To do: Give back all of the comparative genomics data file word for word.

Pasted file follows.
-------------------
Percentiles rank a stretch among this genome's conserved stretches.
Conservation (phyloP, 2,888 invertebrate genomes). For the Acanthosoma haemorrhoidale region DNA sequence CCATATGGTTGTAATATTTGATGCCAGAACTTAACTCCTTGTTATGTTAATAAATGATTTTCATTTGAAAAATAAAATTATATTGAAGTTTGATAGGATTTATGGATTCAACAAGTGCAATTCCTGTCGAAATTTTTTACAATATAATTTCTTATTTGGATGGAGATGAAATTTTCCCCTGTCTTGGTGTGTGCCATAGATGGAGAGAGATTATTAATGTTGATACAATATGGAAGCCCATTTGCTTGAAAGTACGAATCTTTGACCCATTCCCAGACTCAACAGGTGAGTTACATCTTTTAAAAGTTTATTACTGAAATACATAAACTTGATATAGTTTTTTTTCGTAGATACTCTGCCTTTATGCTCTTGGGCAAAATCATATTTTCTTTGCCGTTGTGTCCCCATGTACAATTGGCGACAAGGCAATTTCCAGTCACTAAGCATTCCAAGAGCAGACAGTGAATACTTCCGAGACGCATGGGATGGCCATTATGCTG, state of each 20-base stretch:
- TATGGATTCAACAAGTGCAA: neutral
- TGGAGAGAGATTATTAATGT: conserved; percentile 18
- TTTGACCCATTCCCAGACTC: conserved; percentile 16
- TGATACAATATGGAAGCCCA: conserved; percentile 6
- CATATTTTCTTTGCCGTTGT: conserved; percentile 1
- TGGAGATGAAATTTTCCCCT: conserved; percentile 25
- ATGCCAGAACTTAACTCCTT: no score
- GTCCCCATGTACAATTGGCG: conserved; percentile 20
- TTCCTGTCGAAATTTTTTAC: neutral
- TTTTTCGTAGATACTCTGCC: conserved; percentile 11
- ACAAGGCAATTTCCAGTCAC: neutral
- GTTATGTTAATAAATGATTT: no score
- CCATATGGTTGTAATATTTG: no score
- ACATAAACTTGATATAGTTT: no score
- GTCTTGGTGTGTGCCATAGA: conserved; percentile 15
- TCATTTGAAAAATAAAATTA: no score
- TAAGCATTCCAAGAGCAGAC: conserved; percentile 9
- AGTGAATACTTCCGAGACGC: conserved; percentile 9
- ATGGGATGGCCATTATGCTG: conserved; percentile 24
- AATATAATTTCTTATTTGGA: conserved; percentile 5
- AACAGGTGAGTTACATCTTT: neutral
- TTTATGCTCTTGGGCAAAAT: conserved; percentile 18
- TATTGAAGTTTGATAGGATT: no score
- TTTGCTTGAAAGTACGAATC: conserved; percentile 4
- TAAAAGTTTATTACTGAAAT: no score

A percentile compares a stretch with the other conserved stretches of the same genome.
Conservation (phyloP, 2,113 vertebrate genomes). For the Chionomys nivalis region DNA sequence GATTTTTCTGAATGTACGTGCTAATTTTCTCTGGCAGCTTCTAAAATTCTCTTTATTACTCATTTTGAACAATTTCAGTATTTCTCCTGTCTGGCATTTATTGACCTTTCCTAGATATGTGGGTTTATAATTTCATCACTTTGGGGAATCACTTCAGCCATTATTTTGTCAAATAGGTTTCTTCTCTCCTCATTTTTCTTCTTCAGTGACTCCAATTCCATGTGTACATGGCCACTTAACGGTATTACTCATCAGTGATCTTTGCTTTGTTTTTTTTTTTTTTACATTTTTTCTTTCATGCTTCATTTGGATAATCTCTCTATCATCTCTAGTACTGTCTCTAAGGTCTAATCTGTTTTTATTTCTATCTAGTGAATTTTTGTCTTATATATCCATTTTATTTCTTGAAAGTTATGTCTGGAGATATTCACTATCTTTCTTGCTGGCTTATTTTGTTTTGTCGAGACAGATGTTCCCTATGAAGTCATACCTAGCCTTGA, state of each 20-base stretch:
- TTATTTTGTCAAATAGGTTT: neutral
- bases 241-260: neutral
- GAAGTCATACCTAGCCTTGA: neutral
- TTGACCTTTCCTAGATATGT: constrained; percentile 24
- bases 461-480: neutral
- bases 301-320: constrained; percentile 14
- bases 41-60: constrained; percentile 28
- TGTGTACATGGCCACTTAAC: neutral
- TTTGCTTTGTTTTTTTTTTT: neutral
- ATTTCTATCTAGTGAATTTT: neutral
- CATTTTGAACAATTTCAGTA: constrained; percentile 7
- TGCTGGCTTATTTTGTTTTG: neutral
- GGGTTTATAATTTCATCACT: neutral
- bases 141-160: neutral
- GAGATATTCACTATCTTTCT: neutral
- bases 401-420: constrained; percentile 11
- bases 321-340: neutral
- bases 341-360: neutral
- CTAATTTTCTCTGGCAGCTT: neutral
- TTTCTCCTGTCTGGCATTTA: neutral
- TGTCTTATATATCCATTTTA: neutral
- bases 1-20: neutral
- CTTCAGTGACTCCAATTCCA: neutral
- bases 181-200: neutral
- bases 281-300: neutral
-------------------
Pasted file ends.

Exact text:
Percentiles rank a stretch among this genome's conserved stretches.
Conservation (phyloP, 2,888 invertebrate genomes). For the Acanthosoma haemorrhoidale region DNA sequence CCATATGGTTGTAATATTTGATGCCAGAACTTAACTCCTTGTTATGTTAATAAATGATTTTCATTTGAAAAATAAAATTATATTGAAGTTTGATAGGATTTATGGATTCAACAAGTGCAATTCCTGTCGAAATTTTTTACAATATAATTTCTTATTTGGATGGAGATGAAATTTTCCCCTGTCTTGGTGTGTGCCATAGATGGAGAGAGATTATTAATGTTGATACAATATGGAAGCCCATTTGCTTGAAAGTACGAATCTTTGACCCATTCCCAGACTCAACAGGTGAGTTACATCTTTTAAAAGTTTATTACTGAAATACATAAACTTGATATAGTTTTTTTTCGTAGATACTCTGCCTTTATGCTCTTGGGCAAAATCATATTTTCTTTGCCGTTGTGTCCCCATGTACAATTGGCGACAAGGCAATTTCCAGTCACTAAGCATTCCAAGAGCAGACAGTGAATACTTCCGAGACGCATGGGATGGCCATTATGCTG, state of each 20-base stretch:
- TATGGATTCAACAAGTGCAA: neutral
- TGGAGAGAGATTATTAATGT: conserved; percentile 18
- TTTGACCCATTCCCAGACTC: conserved; percentile 16
- TGATACAATATGGAAGCCCA: conserved; percentile 6
- CATATTTTCTTTGCCGTTGT: conserved; percentile 1
- TGGAGATGAAATTTTCCCCT: conserved; percentile 25
- ATGCCAGAACTTAACTCCTT: no score
- GTCCCCATGTACAATTGGCG: conserved; percentile 20
- TTCCTGTCGAAATTTTTTAC: neutral
- TTTTTCGTAGATACTCTGCC: conserved; percentile 11
- ACAAGGCAATTTCCAGTCAC: neutral
- GTTATGTTAATAAATGATTT: no score
- CCATATGGTTGTAATATTTG: no score
- ACATAAACTTGATATAGTTT: no score
- GTCTTGGTGTGTGCCATAGA: conserved; percentile 15
- TCATTTGAAAAATAAAATTA: no score
- TAAGCATTCCAAGAGCAGAC: conserved; percentile 9
- AGTGAATACTTCCGAGACGC: conserved; percentile 9
- ATGGGATGGCCATTATGCTG: conserved; percentile 24
- AATATAATTTCTTATTTGGA: conserved; percentile 5
- AACAGGTGAGTTACATCTTT: neutral
- TTTATGCTCTTGGGCAAAAT: conserved; percentile 18
- TATTGAAGTTTGATAGGATT: no score
- TTTGCTTGAAAGTACGAATC: conserved; percentile 4
- TAAAAGTTTATTACTGAAAT: no score

A percentile compares a stretch with the other conserved stretches of the same genome.
Conservation (phyloP, 2,113 vertebrate genomes). For the Chionomys nivalis region DNA sequence GATTTTTCTGAATGTACGTGCTAATTTTCTCTGGCAGCTTCTAAAATTCTCTTTATTACTCATTTTGAACAATTTCAGTATTTCTCCTGTCTGGCATTTATTGACCTTTCCTAGATATGTGGGTTTATAATTTCATCACTTTGGGGAATCACTTCAGCCATTATTTTGTCAAATAGGTTTCTTCTCTCCTCATTTTTCTTCTTCAGTGACTCCAATTCCATGTGTACATGGCCACTTAACGGTATTACTCATCAGTGATCTTTGCTTTGTTTTTTTTTTTTTTACATTTTTTCTTTCATGCTTCATTTGGATAATCTCTCTATCATCTCTAGTACTGTCTCTAAGGTCTAATCTGTTTTTATTTCTATCTAGTGAATTTTTGTCTTATATATCCATTTTATTTCTTGAAAGTTATGTCTGGAGATATTCACTATCTTTCTTGCTGGCTTATTTTGTTTTGTCGAGACAGATGTTCCCTATGAAGTCATACCTAGCCTTGA, state of each 20-base stretch:
- TTATTTTGTCAAATAGGTTT: neutral
- bases 241-260: neutral
- GAAGTCATACCTAGCCTTGA: neutral
- TTGACCTTTCCTAGATATGT: constrained; percentile 24
- bases 461-480: neutral
- bases 301-320: constrained; percentile 14
- bases 41-60: constrained; percentile 28
- TGTGTACATGGCCACTTAAC: neutral
- TTTGCTTTGTTTTTTTTTTT: neutral
- ATTTCTATCTAGTGAATTTT: neutral
- CATTTTGAACAATTTCAGTA: constrained; percentile 7
- TGCTGGCTTATTTTGTTTTG: neutral
- GGGTTTATAATTTCATCACT: neutral
- bases 141-160: neutral
- GAGATATTCACTATCTTTCT: neutral
- bases 401-420: constrained; percentile 11
- bases 321-340: neutral
- bases 341-360: neutral
- CTAATTTTCTCTGGCAGCTT: neutral
- TTTCTCCTGTCTGGCATTTA: neutral
- TGTCTTATATATCCATTTTA: neutral
- bases 1-20: neutral
- CTTCAGTGACTCCAATTCCA: neutral
- bases 181-200: neutral
- bases 281-300: neutral